It’s a Tuesday afternoon. I find myself strewn across the sofa with various crumbs and stains on my shirt, endlessly skipping through Netflix as we so often do. I decide to take my search for mild entertainment to Sky where I’m greeted by an omnibus of one of my favourite programmes – Premier League Years.
Upon striking this goldmine, I settle myself in for what would be a whirlwind recap of the 2011/12 Premier League season. Carly-Rae Jepson gifted the world with Call Me Maybe. The world didn’t end. Manchester City so dramatically won the league and Blackburn Rovers saw their time in England’s top flight come to a bitter end.
See: Steve Kean.
I soon realise that the handheld task of getting Blackburn back to where they belong is not one to be taken lightly, and the reality of the situation my club is in dawns upon me. But having guided my Rovers team to 1st place in League One after 12 games, I felt I’d set myself up for a strong run-in to the New Year, where a healthy wad of transfer money await.
So our journey resumes in early November with a trip to the Kassam Stadium to face Oxford United, and it required an injury-time goal from the Flying Dutchman Kevin Luckassen to secure a 3-2 victory.
I spoke highly of my defence in the earlier parts of the season, but it seemed that our initial solidity had disintegrated. Up next was a Peterborough United side enjoying a good season in the League One play-off places. It was the first encounter and after a casual 7-3 defeat, I decided a formation change was necessary. I resorted back to the widely used 4-2-3-1 formation and reintroduced fan favourite Paul Caddis into the team at right back.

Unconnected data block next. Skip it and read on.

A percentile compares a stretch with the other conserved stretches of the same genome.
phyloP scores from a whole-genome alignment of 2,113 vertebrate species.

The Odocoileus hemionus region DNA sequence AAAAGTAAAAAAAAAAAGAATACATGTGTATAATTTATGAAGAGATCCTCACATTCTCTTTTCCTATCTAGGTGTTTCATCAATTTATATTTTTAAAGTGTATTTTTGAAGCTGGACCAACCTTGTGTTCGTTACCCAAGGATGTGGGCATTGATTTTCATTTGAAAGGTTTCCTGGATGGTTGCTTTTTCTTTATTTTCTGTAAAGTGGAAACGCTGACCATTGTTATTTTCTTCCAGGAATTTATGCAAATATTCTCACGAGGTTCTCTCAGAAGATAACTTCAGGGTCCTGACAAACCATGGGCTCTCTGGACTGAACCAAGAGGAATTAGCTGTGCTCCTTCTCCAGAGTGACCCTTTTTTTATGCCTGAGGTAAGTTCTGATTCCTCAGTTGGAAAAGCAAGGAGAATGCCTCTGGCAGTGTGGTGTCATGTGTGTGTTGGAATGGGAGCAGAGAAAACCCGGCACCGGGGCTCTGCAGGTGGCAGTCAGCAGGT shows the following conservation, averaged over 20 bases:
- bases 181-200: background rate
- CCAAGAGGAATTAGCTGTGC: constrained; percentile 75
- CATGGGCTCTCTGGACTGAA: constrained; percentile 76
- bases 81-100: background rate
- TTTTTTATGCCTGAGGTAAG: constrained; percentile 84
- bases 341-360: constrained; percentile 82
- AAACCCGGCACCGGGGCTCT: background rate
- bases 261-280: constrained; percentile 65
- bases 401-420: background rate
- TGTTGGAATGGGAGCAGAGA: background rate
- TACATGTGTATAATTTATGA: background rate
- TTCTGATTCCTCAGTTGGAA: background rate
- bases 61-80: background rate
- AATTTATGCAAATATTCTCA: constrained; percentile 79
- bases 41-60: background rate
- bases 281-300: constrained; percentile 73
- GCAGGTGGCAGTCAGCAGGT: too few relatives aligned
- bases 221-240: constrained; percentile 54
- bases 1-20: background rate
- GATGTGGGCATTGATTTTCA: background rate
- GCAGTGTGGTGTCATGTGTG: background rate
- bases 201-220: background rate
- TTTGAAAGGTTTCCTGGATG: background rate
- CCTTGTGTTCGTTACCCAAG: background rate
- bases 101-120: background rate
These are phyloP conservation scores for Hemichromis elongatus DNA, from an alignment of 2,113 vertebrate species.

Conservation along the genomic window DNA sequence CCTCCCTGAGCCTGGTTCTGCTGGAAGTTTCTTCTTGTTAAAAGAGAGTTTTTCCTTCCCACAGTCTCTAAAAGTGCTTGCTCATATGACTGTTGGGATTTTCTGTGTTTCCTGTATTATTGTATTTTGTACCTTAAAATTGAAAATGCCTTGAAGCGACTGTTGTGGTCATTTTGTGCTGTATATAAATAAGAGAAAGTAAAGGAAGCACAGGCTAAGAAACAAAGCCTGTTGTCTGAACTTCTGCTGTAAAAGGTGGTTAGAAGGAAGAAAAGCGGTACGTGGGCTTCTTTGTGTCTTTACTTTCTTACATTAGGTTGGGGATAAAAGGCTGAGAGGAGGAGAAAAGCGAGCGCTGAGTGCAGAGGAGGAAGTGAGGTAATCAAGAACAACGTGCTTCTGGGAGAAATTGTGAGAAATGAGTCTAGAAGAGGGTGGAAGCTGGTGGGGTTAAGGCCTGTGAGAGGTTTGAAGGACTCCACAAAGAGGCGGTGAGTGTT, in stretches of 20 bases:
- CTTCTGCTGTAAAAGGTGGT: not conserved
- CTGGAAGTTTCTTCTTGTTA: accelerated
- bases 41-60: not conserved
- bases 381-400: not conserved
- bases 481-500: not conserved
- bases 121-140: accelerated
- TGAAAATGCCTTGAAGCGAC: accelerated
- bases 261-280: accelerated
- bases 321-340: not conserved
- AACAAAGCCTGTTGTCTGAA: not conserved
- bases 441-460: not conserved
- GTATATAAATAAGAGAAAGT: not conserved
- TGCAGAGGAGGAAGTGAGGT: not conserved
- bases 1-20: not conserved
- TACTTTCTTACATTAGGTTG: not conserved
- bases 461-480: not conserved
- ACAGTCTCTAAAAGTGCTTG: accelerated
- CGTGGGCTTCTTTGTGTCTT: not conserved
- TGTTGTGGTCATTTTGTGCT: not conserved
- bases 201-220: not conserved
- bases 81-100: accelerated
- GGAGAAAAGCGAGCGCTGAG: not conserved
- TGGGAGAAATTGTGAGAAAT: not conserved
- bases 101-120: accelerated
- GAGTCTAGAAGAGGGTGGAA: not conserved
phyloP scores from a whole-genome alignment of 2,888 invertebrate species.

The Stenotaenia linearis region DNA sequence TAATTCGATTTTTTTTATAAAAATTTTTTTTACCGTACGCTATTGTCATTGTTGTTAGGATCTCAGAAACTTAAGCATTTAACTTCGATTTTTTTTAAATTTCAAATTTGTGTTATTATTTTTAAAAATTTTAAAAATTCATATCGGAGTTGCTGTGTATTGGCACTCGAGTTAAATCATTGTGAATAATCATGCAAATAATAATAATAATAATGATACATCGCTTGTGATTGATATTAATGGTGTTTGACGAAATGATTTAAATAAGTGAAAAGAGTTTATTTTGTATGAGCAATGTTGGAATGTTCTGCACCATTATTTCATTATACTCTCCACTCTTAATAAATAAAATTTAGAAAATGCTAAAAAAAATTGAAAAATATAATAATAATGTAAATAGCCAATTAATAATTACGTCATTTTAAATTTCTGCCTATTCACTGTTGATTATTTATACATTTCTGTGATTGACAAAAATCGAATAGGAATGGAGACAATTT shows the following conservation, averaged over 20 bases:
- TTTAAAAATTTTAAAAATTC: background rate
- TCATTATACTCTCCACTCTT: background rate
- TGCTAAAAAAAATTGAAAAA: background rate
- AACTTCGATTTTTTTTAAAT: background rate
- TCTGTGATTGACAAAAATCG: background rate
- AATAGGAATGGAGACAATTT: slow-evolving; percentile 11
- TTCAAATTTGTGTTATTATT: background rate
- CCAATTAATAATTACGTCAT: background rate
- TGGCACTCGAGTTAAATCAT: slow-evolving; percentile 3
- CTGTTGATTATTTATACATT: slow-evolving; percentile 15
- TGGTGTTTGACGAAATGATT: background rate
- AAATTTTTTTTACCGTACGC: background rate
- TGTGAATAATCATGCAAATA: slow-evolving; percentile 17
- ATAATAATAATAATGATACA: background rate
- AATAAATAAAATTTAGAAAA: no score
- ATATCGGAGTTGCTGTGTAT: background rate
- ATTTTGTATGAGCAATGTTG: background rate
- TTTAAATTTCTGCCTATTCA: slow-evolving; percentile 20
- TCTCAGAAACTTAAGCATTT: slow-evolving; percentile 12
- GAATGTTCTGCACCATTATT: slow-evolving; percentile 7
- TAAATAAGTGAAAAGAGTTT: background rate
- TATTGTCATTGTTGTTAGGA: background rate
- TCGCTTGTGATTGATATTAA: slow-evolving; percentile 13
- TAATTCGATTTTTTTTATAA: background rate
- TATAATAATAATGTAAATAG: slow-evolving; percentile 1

I had been blessed with two goal-scoring strikers this season in Luckassen and Dominic Samuel, so the decision to drop one brought lengthy deliberation between me and my staff. We opted for the more aerially gifted Samuel but kept Luckassen in the starting XI as a shadow striker behind Samuel – a decision which proved to be pivotal.
The change had immediate effects with comfortable wins against Doncaster Rovers and Rochdale United on the run-in to the New Year. Whilst the switch to 4 at the back had improved our defensive record somewhat, we were still conceding needless goals so a defensive addition was the first task of 2018. Centre-back Alex Tuanzebe was signed on loan from Manchester United for the remainder of the season, and was a prominent figure in the defence making 24 appearances for Rovers.
Happy with my team and its depth, I felt all that was missing from the side was an engine. Someone in the middle of the park who is going to track, tackle and cover ground for me.